Employer Branding Specialist || Zoku
Hospitality always has something to do with purpose because you get so much of it by interacting with people, passion, as well as a little bit of frustration to be honest because the industry is not adapting fast enough to the new generation and time. I’m super purpose driven and even though I was very successful in my life as a chef and received a Michelin star as the youngest woman ever in Austria, there was still something missing for me and that is how Zoku and I matched.
The co founders at Zoku did a lot of research, conducted interviews and asked business nomads what they were missing when living in hotels for a longer period. Zoku’s concept and purpose is based on loneliness of these people and on the frustration that also resonates with my career path. I was frustrated by people in the industry constantly complaining about the staff shortage or saying that employees are not motivated anymore. I really wanted to make a change and I didn’t have the feeling I could do that as a chef. So shortly after I received the Michelin star, I decided to leave the restaurant industry and started to study Human Resources to focus on corporate culture where I definitely found my purpose. In my last semester I joined Zoku, as it allows me to stay proactive, get my hands dirty, think differently, inspire people, employees and companies to move forward and that is what makes my job so great.
Zoku is a BCorp, which not only has to do with ecological, but also with social and economic sustainability. The organization checks into all processes, the company has to reach a minimum score and they check if you are working towards the sustainable goals you set as a company. What makes our concept so worthwhile is first of all how we use every square meter. Our lofts and social spaces are hybrid and can be used for living, working and hosting events. The main goal next to this is not only to provide a hotel for business nomads, but also a feeling of being at home.
In my former studies I came across Frederic Laloux, who defined purpose driven organizations with three pillars: evolutionary purpose, self-management, and wholeness. Without knowing it, Zoku had been applying this all along. For instance, we combined F&B, Front Office and Bar roles to one position, called Sidekick. It’s a rotation role, which allows employees to focus on another “department” every day and to give more meaning, responsibility as well as trust to employees. This results that Zokus, which we call our employees, return back to the host role as they understand whole processes and the operation. In this position they get the most purpose and passion for hospitality.
In addition, we have a no door policy. We actually do not have doors or offices, and everyone works on the same floor, namely the social space as we do not want to hide or portray an old-fashioned way of hierarchy. Zooming into the evolutionary purpose, we are always in the change process, which also helps us in complex situations to make very fast decisions. As nothing is set in stone, it can at times be exhausting but it makes our processes more sustainable and lastly fun. Naturally, we also focus on growth and development by working on new trainee programs or internship possibilities because we strongly believe in taking responsibility in educating our newest generations.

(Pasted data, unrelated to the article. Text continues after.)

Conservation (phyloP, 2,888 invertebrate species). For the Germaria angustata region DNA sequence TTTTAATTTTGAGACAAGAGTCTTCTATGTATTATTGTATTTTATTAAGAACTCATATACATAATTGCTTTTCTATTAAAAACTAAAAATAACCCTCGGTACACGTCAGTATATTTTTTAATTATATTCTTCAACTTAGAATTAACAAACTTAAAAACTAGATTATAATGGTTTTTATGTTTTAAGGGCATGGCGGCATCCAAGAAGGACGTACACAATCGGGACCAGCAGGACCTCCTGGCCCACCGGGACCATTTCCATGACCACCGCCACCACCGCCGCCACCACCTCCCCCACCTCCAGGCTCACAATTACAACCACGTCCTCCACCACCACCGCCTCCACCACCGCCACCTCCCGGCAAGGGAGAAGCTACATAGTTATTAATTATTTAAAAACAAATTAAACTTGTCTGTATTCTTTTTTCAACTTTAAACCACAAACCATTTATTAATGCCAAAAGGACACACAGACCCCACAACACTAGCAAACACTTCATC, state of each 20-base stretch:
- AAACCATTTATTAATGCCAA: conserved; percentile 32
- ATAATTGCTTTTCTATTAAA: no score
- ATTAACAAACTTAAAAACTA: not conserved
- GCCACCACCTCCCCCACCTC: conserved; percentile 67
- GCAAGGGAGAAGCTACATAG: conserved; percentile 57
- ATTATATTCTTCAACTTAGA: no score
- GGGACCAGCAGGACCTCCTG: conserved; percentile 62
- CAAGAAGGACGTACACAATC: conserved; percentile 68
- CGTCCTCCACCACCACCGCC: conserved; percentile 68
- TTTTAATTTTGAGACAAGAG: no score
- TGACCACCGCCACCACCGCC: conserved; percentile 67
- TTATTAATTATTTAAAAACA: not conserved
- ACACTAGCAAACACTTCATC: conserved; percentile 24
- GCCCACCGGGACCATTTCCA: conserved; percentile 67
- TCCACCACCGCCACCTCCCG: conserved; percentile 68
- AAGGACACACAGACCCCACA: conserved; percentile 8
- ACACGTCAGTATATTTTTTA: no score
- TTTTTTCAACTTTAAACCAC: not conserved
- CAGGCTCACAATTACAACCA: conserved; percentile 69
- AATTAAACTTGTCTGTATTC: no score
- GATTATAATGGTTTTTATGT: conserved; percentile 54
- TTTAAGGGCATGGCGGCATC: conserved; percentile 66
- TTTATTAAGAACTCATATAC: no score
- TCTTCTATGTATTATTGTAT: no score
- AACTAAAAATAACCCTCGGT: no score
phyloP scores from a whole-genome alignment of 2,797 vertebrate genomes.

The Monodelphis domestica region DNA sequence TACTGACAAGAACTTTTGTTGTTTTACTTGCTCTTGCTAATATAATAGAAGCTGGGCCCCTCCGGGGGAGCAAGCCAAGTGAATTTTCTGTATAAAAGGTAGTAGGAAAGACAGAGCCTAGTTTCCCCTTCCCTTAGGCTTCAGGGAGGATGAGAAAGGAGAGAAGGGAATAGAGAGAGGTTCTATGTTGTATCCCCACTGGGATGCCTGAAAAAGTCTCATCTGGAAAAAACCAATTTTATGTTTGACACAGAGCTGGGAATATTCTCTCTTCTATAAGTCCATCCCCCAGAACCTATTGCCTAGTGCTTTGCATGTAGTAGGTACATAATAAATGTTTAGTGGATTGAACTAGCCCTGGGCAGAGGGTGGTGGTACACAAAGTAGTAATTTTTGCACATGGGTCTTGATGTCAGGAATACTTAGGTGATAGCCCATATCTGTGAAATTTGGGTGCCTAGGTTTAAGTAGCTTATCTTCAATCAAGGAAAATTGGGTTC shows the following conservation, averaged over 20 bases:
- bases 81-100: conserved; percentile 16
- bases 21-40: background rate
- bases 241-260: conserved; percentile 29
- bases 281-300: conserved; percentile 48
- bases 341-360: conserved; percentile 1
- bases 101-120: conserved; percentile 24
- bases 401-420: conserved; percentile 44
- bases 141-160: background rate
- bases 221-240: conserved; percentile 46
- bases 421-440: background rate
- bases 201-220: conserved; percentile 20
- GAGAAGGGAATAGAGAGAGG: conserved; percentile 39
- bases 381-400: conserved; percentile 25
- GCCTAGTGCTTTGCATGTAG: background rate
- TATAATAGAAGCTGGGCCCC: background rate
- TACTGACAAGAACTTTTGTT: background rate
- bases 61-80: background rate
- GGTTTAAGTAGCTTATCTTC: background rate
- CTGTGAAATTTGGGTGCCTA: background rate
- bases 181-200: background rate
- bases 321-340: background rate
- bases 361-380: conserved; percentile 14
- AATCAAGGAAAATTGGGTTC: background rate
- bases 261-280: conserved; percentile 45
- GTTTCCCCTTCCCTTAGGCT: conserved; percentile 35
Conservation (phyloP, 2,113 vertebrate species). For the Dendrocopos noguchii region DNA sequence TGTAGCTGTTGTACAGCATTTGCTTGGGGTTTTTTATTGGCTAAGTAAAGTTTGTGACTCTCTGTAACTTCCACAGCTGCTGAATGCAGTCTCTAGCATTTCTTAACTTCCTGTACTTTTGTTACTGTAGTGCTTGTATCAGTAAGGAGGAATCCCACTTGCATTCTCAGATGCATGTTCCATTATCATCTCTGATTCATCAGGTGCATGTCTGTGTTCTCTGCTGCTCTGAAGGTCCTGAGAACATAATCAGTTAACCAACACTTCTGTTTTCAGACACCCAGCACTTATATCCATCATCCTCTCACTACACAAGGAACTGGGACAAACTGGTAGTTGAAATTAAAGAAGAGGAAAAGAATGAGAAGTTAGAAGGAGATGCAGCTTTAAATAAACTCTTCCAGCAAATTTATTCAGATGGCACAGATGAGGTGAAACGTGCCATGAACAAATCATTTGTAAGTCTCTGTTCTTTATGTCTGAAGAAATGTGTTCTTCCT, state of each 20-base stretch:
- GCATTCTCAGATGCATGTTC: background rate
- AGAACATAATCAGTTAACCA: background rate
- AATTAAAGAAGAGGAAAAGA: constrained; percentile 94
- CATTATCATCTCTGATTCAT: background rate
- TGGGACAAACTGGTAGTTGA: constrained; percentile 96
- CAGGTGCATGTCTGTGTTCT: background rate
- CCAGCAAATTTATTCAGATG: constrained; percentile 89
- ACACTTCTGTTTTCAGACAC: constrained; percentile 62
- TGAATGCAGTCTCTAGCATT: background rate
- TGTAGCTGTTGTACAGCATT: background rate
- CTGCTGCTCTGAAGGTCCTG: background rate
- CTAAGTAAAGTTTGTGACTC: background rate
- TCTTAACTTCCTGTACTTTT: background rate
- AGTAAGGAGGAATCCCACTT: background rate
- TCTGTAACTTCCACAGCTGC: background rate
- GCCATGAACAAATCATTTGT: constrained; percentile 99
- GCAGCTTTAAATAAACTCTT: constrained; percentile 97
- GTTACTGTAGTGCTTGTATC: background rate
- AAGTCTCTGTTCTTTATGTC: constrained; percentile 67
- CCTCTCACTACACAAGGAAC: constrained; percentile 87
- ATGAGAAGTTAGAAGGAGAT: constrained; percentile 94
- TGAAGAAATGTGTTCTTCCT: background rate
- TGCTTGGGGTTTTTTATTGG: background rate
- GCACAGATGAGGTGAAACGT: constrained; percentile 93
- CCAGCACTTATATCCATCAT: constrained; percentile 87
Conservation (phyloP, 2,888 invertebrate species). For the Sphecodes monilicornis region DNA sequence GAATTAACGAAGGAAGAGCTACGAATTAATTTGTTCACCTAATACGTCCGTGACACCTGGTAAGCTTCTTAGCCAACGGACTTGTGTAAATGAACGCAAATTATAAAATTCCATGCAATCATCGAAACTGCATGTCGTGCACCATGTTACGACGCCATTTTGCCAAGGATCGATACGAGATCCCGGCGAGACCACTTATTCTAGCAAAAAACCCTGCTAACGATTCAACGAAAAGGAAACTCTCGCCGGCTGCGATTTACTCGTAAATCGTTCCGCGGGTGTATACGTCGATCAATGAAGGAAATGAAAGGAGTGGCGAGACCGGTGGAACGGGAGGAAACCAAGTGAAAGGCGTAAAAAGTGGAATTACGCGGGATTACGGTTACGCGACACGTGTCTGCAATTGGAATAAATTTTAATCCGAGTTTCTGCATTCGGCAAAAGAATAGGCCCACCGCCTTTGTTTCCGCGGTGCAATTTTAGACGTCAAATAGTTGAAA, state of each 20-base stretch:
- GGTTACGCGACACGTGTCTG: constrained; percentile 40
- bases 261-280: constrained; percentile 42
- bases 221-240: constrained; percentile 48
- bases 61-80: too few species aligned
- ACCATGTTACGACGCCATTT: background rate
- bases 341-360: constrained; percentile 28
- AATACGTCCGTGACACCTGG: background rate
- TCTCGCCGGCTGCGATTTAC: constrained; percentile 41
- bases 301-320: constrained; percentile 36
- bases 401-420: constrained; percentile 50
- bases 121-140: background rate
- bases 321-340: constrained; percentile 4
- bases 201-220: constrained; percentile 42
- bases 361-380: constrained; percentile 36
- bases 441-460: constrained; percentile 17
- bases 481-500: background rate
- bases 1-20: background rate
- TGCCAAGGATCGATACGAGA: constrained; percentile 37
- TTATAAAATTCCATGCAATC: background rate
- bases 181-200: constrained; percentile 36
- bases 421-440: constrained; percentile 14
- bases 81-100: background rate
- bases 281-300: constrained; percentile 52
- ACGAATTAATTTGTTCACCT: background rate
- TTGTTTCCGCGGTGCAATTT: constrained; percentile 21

I do not like the word work-life balance as your work should be balanced and there should be no difference between work and life. Before starting my journey in HR, me and my partner founded “Kochnomaden” which started with the idea to do fine dining pop-ups and it quickly turned into a proper company. I feel alive during work, whether it is for my own company or Zoku. Maybe I feel like this because I get so much independency and can work very flexible, which also makes it possible to work some days in the kitchen as a chef while having a fulltime job at Zoku.
Working as a chef, definitely shaped me and how I lead my teams. I’ve faced some difficult situations, from sexual harassment when I was only 16 to having to convince people that I have talent to become a head chef even though I am female. I still needed to face it even when had a Michelin star. Once, there was a supplier coming in and was asking for the Head Chef and just didn’t believe that it was me. I also experienced it, when me and my partner received our rewards, and I was still only seen as the plus one and was sent to the coat check instead of the stage. People really try to put you in these stereotypes even though I think they actually don’t want to, but they are just so used to it.
A tip for every female chef is to just not let people bring you down. It is funny when you are successful these people will come back and tell you that they never doubted you, so don’t let them get to you. Another advice is not to rely on other people, just do your thing and be confident about your skills, because you are leading your own career path!
However, I have also shared so many beautiful moments in hospitality which make it all worth it. I will never forget this touching moment I had when I worked as a Sous Chef at Restaurant Mesnerhaus in Salzburg. There was one guest that had cancer and he couldn’t taste anything anymore after all his chemotherapy. I don’t know if it was just luck that it was exactly that day, but he had the whole menu and at the dessert, which was my creation, he told me that he tasted again. He was crying, I was crying, it was so emotional, and it was so precious to have made an impact on his life. That is what hospitality is all about and I hope I can also make an impact through my role at Zoku to inspire companies to reflect upon their corporate culture and rethink our industry!”